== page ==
Wednesday, August 28, 2013

How to (or not) build a Cathedral


Option 1:

Cost: about $30 from the local book store. 
Materials:  Some sort of plastic stuff
Time:  one afternoon. 
Seismic strength: appears okay, although the steeple has come off occasionally.
Comparison to the historic original:  Pretty good.
Practicality for worship:  Only if you’re about 1 cm tall.

Option 2:

Cost: About $5 million (NZD)
Materials:  Cardboard, steel and some kind of clear plastic.
Time: Over a year
Seismic Strength: Appears okay, but the cardboard doesn’t like getting too wet.  No steeple to fall down.
Comparison to the historic original:  Nil.
Practicality for worship:  Very good.

Once or twice in the Before, I had stopped and sat in the Cathedral-that-was for a few minutes of private prayer in my lunch break.

In between taking photos, I did the same today.  The building has changed, but God is still the same God.

How NOT to build a cathedral:

Take the Church Property Trustees through the courts to prevent them from “deconstructing” what’s left of the Cathedral-that-was, thus delaying and increasing their costs for building a permanent replacement, and leaving a deteriorating, weathered ruin.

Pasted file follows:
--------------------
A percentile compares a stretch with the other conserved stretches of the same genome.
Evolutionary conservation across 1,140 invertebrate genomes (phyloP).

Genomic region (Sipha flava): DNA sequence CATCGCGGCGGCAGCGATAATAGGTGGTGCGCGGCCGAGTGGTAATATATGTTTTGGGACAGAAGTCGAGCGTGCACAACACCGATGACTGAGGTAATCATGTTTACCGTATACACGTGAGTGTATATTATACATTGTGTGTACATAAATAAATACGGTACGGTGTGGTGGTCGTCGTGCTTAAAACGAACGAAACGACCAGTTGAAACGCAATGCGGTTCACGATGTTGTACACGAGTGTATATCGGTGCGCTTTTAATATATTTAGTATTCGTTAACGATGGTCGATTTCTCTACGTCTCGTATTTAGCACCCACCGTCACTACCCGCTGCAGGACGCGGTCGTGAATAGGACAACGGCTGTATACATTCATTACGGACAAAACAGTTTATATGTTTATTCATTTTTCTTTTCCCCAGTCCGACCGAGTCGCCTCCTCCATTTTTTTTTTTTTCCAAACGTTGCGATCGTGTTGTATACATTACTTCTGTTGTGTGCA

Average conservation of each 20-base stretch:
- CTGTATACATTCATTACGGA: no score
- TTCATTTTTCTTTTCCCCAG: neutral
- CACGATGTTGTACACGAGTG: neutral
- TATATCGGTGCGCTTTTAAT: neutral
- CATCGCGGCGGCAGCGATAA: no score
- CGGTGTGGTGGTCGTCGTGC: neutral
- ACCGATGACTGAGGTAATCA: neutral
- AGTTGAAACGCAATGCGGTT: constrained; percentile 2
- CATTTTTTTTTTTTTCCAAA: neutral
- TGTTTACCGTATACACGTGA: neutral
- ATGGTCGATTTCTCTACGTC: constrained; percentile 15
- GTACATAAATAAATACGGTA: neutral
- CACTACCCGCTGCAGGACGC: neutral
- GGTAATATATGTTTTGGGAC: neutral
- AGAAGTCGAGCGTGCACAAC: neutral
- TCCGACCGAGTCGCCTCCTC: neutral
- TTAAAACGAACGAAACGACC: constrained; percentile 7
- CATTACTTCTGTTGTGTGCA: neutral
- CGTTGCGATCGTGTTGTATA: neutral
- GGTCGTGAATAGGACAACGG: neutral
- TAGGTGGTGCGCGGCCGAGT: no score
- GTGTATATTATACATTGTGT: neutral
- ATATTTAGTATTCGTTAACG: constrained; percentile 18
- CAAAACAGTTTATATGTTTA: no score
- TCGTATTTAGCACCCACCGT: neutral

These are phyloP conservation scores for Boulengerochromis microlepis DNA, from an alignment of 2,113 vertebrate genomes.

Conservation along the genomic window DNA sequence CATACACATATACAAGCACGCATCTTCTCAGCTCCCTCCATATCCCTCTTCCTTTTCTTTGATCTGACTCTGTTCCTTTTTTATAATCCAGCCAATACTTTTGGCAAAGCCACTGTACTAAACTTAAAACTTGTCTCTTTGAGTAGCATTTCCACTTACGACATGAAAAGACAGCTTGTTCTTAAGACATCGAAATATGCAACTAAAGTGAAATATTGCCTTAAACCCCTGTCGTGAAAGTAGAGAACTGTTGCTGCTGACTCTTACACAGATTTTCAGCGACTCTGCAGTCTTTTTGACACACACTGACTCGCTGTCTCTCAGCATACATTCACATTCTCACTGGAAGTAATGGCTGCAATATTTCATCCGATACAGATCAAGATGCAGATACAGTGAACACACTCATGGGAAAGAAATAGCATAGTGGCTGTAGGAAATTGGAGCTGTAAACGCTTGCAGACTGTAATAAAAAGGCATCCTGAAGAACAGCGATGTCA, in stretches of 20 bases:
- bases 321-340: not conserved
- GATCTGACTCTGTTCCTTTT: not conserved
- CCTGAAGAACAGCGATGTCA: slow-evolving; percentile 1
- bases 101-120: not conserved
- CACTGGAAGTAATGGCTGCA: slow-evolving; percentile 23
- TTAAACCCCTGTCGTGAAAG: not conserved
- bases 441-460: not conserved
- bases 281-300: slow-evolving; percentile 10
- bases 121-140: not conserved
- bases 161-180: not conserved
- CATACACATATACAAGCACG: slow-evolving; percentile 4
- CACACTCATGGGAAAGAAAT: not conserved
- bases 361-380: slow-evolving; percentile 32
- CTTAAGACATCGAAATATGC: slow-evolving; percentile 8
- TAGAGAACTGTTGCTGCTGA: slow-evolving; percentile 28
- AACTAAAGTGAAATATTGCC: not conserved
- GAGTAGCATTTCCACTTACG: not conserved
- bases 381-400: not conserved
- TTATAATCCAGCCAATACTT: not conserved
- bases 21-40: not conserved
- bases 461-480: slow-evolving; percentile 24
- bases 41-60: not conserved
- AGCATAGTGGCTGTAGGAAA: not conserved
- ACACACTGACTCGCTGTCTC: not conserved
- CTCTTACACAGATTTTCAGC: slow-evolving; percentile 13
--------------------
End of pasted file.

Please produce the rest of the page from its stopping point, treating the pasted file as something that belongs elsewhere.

In my opinion, the cathedral is supposed to be a place for worship, not a museum.  Those opposed to its replacement have missed the whole point of the building.  The architects would have intended the the building to direct people’s attention heavenward, not for the building to be focus.

In the very unlikely event that Jim Anderton or any other members of the Great Christchurch Buildings Trust are reading this, Please let the Church get on with what the Church is supposed to concentrate on:  worshipping God, building relationships and serving the community.

He aha te mea nui o te ao?
He tangata! He tangata! He tangata!

What is the most important thing in the world?
It is people! It is people! It is people!